Name of Activity Filtration Project
Author STOMP
Keywords Filter, environmental engineering, budget
Subject Building/EDP, Earth Science
Grade Level 5
Time 2-3 Hours Total
Brief Description Kids will create a water filter, attempting to make the dirty water given to them as clean as possible.
Lesson Objectives: -to understand why it is important that our water is filtered
-to understand how different materials filter differently
-Practice testing and prototype building
Materials Needed: – Dirty water: can use things such as: glitter, dirt, leaves, small sticks, food coloring
– plastic cups
– cotton balls
– uncooked beans
– jelly beans
– gauze
– coffee filters
– any other filter type stuff you feel would be good to include
– 2L plastic bottles (or large cups (clear) and funnels)
– paper
– pencils
Preparation and Set Up: First you must make your dirty water by mixing together all of your dirty water ingredients. You then separate the top, cone-shaped part of the 2L bottle from the rest of the bottle using a sharp knife. By flipping this severed piece upside down, you create a container and a funnel. Each group receives one of these 2L bottles. Each group also receives a small plastic cup full of dirty testing water. Before any testing begins, your groups should come up with a filter design on their piece of paper (keeping in mind which materials they want to use and how they want their filter to be structured).
Knowledge Background
It’s nice to ask the kids how they think filters work and why it is important for us to have clean water. It’s also nice to give a brief description on how our drinking water actually does get filtered.
 
Procedure Your groups should first design their ideal filter on a piece of paper. Each group then comes up to you with their idea to be “approved”, and you give them the necessary materials. They then build their filter within the funnel and test their filter using their given dirty water. Once their water gets filtered, the students in each group should take notes on the state of the filtered water and what they think worked and what they think didn’t. Students should then redesign and retest to create a better filter.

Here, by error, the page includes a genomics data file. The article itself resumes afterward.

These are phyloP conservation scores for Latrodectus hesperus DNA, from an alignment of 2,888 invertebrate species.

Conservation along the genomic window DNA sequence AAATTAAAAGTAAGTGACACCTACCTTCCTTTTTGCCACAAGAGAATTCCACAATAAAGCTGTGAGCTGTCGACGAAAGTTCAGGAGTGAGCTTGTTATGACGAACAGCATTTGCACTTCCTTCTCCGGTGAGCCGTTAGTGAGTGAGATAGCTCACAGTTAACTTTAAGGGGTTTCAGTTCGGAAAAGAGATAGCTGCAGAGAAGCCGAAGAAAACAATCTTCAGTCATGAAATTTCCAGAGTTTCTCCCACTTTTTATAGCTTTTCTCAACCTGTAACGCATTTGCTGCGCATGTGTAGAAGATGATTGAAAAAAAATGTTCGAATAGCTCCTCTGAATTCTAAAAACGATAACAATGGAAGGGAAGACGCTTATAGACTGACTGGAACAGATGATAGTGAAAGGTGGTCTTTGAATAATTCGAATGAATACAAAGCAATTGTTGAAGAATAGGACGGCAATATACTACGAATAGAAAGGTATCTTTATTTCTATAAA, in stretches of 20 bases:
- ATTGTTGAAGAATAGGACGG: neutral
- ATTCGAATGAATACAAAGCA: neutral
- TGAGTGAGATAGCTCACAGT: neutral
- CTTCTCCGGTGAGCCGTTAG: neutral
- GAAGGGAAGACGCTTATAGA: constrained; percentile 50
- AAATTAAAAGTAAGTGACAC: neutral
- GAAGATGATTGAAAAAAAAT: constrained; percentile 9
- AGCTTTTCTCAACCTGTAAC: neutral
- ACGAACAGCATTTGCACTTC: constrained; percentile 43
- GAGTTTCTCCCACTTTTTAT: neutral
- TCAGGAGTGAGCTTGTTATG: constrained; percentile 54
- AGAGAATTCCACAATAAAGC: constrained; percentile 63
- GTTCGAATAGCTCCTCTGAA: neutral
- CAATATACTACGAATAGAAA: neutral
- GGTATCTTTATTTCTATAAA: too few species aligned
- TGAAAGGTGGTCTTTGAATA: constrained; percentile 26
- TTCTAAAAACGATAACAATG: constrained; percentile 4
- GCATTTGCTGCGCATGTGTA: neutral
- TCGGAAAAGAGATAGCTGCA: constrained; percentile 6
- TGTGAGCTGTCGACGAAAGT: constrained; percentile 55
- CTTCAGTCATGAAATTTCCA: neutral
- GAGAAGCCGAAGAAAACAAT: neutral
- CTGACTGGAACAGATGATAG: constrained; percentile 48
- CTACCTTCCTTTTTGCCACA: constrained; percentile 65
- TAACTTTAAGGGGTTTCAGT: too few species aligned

Extensions: You can give the students a “budget” so that filtration materials cost a certain amount of money. This, for example, prevents kids from just grabbing twenty cotton balls and shoving them into the funnel and teaches them a little more about the business side of engineering.
Modifications: -lower the budget each time
Umbrella Unit/Curriculum (if applicable) Types of Engineering
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2 Responses to Filtration Project

  1. Chris Keyes and I used this activity as part of our Intro to Engineering Unit, but we split it up into two days. Our theme was solving the mystery of the stolen Van der Graaff Generator at the Museum of Science. We had caught the culprit, but she refused to tell us where the generator was unless we cleaned up the Charles River that museum-goers had been polluting. So we talked about why clean water is important and how to tell if water is dirty or clean. We brainstormed ways to address that problem (signs telling people to not throw their trash in the river, more garbage cans, cleaning up the river).

    On the first day we presented the kids with the materials we had: cotton fabric, coffee filters, cotton balls, straws, plastic cups, newspaper, felt/foam. We also showed them the “sample of Charles River” that was actually just dirty water we had made using soil, fertilizer, oil, coffee grounds, and sand. (PROTIP: Don’t use fertilizer; your water will smell like rotten eggs after two weeks.) We talked about the properties of absorbency and porosity, and how they should keep that in mind while they designed. We had the students plan individual designs of their water filters, clearly labeling which materials they would be using. And then within their groups of three, they had to share their designs and come up with one design that incorporated all three designs.

    On the second day (which was two weeks after the first because of Thanksgiving) we had them get materials as soon as their designs were approved, and most of the day was spent building and testing and rebuilding. One group used a water bottle instead of cups. At the end we did a quick clean up, and talked about the challenges they ran into and how they could improve their designs.

  2. Mile and I are doing this activity in Ms. McCormick’s 5th grade classes at the Brook’s school. We will pre-make some dirty water with things like dirt, food coloring, rocks, plastic bags, etc. The kids then are given a set of separate materials to design a filtration device/system and try and make their water clear. The lesson is preceded by a short introduction to filtration and water quality. The lesson is the first lesson in our civil engineering and urban planning unit.

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